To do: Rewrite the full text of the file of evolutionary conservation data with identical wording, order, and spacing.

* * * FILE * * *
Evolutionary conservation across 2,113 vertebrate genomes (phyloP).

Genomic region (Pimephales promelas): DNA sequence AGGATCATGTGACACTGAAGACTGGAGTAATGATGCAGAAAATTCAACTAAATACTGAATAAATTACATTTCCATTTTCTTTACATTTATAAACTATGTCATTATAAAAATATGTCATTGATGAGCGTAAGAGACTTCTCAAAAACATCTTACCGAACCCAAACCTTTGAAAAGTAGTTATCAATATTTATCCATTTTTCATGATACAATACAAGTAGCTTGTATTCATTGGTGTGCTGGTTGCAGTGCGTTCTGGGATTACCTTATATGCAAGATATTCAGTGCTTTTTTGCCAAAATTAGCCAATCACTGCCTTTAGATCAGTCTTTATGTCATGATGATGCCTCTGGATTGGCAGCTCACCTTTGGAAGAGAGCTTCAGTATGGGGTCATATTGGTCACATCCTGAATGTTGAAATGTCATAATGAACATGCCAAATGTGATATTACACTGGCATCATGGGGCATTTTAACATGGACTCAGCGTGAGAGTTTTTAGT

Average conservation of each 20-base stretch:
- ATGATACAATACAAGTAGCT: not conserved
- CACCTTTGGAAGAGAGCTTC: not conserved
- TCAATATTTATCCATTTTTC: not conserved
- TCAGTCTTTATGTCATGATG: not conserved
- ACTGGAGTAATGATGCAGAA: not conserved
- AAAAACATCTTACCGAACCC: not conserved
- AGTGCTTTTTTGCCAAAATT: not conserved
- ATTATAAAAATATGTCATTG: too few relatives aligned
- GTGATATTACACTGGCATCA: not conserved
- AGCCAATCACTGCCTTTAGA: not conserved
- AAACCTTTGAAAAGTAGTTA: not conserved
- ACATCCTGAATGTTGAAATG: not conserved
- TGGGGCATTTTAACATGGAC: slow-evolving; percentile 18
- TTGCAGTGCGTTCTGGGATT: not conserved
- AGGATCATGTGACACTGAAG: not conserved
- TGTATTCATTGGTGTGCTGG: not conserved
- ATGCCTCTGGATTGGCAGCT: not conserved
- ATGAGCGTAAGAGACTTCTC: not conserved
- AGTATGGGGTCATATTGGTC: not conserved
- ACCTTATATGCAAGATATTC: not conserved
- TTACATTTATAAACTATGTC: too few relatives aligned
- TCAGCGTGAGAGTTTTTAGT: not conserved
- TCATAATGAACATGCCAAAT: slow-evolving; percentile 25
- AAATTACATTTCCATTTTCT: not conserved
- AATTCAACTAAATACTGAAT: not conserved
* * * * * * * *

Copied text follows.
Evolutionary conservation across 2,113 vertebrate genomes (phyloP).

Genomic region (Pimephales promelas): DNA sequence AGGATCATGTGACACTGAAGACTGGAGTAATGATGCAGAAAATTCAACTAAATACTGAATAAATTACATTTCCATTTTCTTTACATTTATAAACTATGTCATTATAAAAATATGTCATTGATGAGCGTAAGAGACTTCTCAAAAACATCTTACCGAACCCAAACCTTTGAAAAGTAGTTATCAATATTTATCCATTTTTCATGATACAATACAAGTAGCTTGTATTCATTGGTGTGCTGGTTGCAGTGCGTTCTGGGATTACCTTATATGCAAGATATTCAGTGCTTTTTTGCCAAAATTAGCCAATCACTGCCTTTAGATCAGTCTTTATGTCATGATGATGCCTCTGGATTGGCAGCTCACCTTTGGAAGAGAGCTTCAGTATGGGGTCATATTGGTCACATCCTGAATGTTGAAATGTCATAATGAACATGCCAAATGTGATATTACACTGGCATCATGGGGCATTTTAACATGGACTCAGCGTGAGAGTTTTTAGT

Average conservation of each 20-base stretch:
- ATGATACAATACAAGTAGCT: not conserved
- CACCTTTGGAAGAGAGCTTC: not conserved
- TCAATATTTATCCATTTTTC: not conserved
- TCAGTCTTTATGTCATGATG: not conserved
- ACTGGAGTAATGATGCAGAA: not conserved
- AAAAACATCTTACCGAACCC: not conserved
- AGTGCTTTTTTGCCAAAATT: not conserved
- ATTATAAAAATATGTCATTG: too few relatives aligned
- GTGATATTACACTGGCATCA: not conserved
- AGCCAATCACTGCCTTTAGA: not conserved
- AAACCTTTGAAAAGTAGTTA: not conserved
- ACATCCTGAATGTTGAAATG: not conserved
- TGGGGCATTTTAACATGGAC: slow-evolving; percentile 18
- TTGCAGTGCGTTCTGGGATT: not conserved
- AGGATCATGTGACACTGAAG: not conserved
- TGTATTCATTGGTGTGCTGG: not conserved
- ATGCCTCTGGATTGGCAGCT: not conserved
- ATGAGCGTAAGAGACTTCTC: not conserved
- AGTATGGGGTCATATTGGTC: not conserved
- ACCTTATATGCAAGATATTC: not conserved
- TTACATTTATAAACTATGTC: too few relatives aligned
- TCAGCGTGAGAGTTTTTAGT: not conserved
- TCATAATGAACATGCCAAAT: slow-evolving; percentile 25
- AAATTACATTTCCATTTTCT: not conserved
- AATTCAACTAAATACTGAAT: not conserved